BACKGROUND: HIV-1 genotypic susceptibility scores (GSSs) were proven to be significant prognostic factors of fixed time-point virologic outcomes after combination antiretroviral therapy (cART) switch/initiation. However, their relative-hazard for the time to virologic failure has not been thoroughly investigated, and an expert system that is able to predict how long a new cART regimen will remain effective has never been designed. METHODS: We analyzed patients of the Italian ARCA cohort starting a new cART from 1999 onwards either after virologic failure or as treatment-naïve. The time to virologic failure was the endpoint, from the 90th day after treatment start, defined as the first HIV-1 RNA > 400 copies/ml, censoring at last available HIV-1 RNA before treatment discontinuation. We assessed the relative hazard/importance of GSSs according to distinct interpretation systems (Rega, ANRS and HIVdb) and other covariates by means of Cox regression and random survival forests (RSF). Prediction models were validated via the bootstrap and c-index measure. RESULTS: The dataset included 2337 regimens from 2182 patients, of which 733 were previously treatment-naïve. We observed 1067 virologic failures over 2820 persons-years. Multivariable analysis revealed that low GSSs of cART were independently associated with the hazard of a virologic failure, along with several other covariates. Evaluation of predictive performance yielded a modest ability of the Cox regression to predict the virologic endpoint (c-index≈0.70), while RSF showed a better performance (c-index≈0.73, p < 0.0001 vs. Cox regression). Variable importance according to RSF was concordant with the Cox hazards. CONCLUSIONS: GSSs of cART and several other covariates were investigated using linear and non-linear survival analysis. RSF models are a promising approach for the development of a reliable system that predicts time to virologic failure better than Cox regression. Such models might represent a significant improvement over the current methods for monitoring and optimization of cART.

A prognostic model for estimating the time to virologic failure in HIV-1 infected patients undergoing a new combination antiretroviral therapy regimen

CALZA, LEONARDO
Membro del Collaboration Group
;
RE, MARIA CARLA
Membro del Collaboration Group
;
2011

Abstract

BACKGROUND: HIV-1 genotypic susceptibility scores (GSSs) were proven to be significant prognostic factors of fixed time-point virologic outcomes after combination antiretroviral therapy (cART) switch/initiation. However, their relative-hazard for the time to virologic failure has not been thoroughly investigated, and an expert system that is able to predict how long a new cART regimen will remain effective has never been designed. METHODS: We analyzed patients of the Italian ARCA cohort starting a new cART from 1999 onwards either after virologic failure or as treatment-naïve. The time to virologic failure was the endpoint, from the 90th day after treatment start, defined as the first HIV-1 RNA > 400 copies/ml, censoring at last available HIV-1 RNA before treatment discontinuation. We assessed the relative hazard/importance of GSSs according to distinct interpretation systems (Rega, ANRS and HIVdb) and other covariates by means of Cox regression and random survival forests (RSF). Prediction models were validated via the bootstrap and c-index measure. RESULTS: The dataset included 2337 regimens from 2182 patients, of which 733 were previously treatment-naïve. We observed 1067 virologic failures over 2820 persons-years. Multivariable analysis revealed that low GSSs of cART were independently associated with the hazard of a virologic failure, along with several other covariates. Evaluation of predictive performance yielded a modest ability of the Cox regression to predict the virologic endpoint (c-index≈0.70), while RSF showed a better performance (c-index≈0.73, p < 0.0001 vs. Cox regression). Variable importance according to RSF was concordant with the Cox hazards. CONCLUSIONS: GSSs of cART and several other covariates were investigated using linear and non-linear survival analysis. RSF models are a promising approach for the development of a reliable system that predicts time to virologic failure better than Cox regression. Such models might represent a significant improvement over the current methods for monitoring and optimization of cART.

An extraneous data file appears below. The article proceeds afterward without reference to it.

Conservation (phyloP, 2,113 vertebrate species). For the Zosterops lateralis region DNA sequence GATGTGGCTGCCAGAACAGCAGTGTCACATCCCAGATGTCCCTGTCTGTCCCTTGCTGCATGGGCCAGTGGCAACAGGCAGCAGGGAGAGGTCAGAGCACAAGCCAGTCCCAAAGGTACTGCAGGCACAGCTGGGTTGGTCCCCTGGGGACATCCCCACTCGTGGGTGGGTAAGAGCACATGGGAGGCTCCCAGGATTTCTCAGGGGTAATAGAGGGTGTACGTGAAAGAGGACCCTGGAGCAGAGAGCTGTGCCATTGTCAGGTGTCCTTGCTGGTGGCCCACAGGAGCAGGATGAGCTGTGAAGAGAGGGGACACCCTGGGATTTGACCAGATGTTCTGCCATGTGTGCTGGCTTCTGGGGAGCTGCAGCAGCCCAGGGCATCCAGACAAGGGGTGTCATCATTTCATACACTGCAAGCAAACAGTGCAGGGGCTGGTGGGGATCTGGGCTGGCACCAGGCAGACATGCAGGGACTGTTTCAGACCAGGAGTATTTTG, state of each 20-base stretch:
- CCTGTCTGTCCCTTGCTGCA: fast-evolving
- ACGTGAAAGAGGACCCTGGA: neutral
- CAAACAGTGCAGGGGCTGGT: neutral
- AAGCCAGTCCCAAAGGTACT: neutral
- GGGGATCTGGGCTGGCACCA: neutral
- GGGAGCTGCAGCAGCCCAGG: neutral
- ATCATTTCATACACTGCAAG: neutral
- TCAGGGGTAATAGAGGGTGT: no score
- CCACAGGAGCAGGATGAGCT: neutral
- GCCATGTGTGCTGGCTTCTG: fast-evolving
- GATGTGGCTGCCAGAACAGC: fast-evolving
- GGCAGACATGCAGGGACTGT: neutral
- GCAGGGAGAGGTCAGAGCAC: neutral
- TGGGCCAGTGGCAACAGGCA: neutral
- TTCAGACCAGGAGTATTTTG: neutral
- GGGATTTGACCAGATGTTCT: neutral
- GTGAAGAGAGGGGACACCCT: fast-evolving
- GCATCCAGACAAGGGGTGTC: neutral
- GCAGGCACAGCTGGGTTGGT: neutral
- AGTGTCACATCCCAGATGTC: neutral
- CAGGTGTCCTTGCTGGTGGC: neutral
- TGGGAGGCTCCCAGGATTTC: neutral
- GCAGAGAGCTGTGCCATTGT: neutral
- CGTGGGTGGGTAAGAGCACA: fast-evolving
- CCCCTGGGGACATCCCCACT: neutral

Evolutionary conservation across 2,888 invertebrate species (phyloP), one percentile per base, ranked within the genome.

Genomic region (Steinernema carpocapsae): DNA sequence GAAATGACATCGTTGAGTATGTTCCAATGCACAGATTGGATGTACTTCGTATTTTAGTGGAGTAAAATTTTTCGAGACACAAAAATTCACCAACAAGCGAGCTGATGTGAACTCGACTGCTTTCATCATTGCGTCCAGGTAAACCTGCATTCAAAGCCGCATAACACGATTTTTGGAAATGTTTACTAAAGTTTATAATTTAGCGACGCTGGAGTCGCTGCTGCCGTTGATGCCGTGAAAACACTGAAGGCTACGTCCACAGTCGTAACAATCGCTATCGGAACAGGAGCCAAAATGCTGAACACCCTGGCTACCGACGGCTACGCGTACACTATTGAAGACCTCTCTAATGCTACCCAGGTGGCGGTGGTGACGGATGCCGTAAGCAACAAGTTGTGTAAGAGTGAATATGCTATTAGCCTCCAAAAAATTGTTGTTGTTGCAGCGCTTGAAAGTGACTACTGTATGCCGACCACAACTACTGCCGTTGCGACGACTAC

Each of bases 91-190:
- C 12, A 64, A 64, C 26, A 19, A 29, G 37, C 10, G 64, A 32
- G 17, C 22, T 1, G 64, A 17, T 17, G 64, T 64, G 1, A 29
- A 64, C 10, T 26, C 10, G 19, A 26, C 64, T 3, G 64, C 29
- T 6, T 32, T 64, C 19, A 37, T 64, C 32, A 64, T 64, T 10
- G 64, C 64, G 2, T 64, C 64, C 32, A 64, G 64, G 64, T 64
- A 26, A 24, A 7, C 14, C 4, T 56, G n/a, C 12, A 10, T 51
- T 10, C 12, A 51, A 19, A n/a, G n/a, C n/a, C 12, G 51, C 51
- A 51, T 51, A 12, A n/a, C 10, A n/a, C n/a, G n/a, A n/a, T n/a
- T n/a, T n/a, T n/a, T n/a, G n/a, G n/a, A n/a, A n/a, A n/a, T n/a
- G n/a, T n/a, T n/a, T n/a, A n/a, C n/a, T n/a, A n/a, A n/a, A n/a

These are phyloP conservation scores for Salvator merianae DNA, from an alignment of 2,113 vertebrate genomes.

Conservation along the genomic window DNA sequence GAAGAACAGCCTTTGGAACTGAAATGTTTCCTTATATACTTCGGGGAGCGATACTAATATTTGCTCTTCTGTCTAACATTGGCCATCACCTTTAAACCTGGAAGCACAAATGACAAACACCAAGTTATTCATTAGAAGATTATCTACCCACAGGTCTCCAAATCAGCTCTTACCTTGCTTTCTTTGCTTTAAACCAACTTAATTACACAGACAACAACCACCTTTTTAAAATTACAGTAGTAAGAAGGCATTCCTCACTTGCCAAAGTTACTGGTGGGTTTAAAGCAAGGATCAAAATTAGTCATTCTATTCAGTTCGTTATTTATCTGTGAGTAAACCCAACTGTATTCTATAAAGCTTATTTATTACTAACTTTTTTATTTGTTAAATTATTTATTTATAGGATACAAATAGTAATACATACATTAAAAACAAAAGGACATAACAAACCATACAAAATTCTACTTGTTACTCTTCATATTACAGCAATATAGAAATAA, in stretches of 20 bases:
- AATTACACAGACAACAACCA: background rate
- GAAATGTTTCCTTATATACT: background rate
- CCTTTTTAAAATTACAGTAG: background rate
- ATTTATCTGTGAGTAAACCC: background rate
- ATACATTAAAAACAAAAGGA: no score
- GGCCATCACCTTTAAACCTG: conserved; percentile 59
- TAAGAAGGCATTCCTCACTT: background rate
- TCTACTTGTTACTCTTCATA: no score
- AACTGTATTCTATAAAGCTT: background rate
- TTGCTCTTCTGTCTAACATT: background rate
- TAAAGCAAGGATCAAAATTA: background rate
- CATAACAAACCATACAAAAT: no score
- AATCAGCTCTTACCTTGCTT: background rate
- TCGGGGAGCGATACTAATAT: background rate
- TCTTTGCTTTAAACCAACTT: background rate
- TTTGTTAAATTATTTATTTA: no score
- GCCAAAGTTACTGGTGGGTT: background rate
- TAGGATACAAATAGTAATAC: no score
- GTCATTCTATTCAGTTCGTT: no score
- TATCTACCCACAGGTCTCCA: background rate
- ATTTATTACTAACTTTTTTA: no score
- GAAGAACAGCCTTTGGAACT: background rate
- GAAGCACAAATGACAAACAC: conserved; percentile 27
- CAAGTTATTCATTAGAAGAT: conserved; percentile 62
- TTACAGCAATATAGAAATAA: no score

PProsperi MC; Di Giambenedetto S; Fanti I; Meini G; Bruzzone B; Callegaro A; Penco G; Bagnarelli P; Micheli V; Paolini E; Di Biagio A; Ghisetti V; Di Pietro M; Zazzi M; De Luca A; Giacometti A; Butini L; del Gobbo R; Menzo S; Tacconi D; Corbelli G; Zanussi S; Monno L; Punzi G; Maggiolo F; Calza L; Re MC; Pristerà R; Turconi P; Mandas A; Tini S; Carnevale G; Amadio G; Sighinolfi L; Zuccati G; Morfini M; Manetti R; Galli L; Bartalesi F; Colao G; Tosti A; Setti M; Trezzi M; Orani A; Pardelli R; De Gennaro M; Chiodera A; Scalzini A; Palvarini L; Almi P; Todaro G; Gianotti N; Cicconi P; Rusconi S; Gismondo MR; Biondi ML; Capetti A; Meraviglia P; Boeri E; Pecorari M; Mussini C; Santirocchi M; Brustia D; Ravanini P; Dal Bello F; Romano N; Mancuso S; Calzetti C; Maserati R; Baldanti F; Francisci D; Parruti G; Polilli E; Sacchini D; Martinelli C; Consolini R; Vatteroni L; Vivarelli A; Nerli A; Lenzi L; Magnani G; Ortolani P; Andreoni M; Palamara G; Fimiani C; Palmisano L; Antinori A; Vullo V; Turriziani O; Perno CF; Montano M; Cenderello G; Gonnelli A; Romano L; Palumbo M; Bonora S; Delle Foglie P; Rossi C; Poletti F; Mondino V; Malena M; Lattuada E.
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Utilizza questo identificativo per citare o creare un link a questo documento: http://hdl.handle.net/11585/108938
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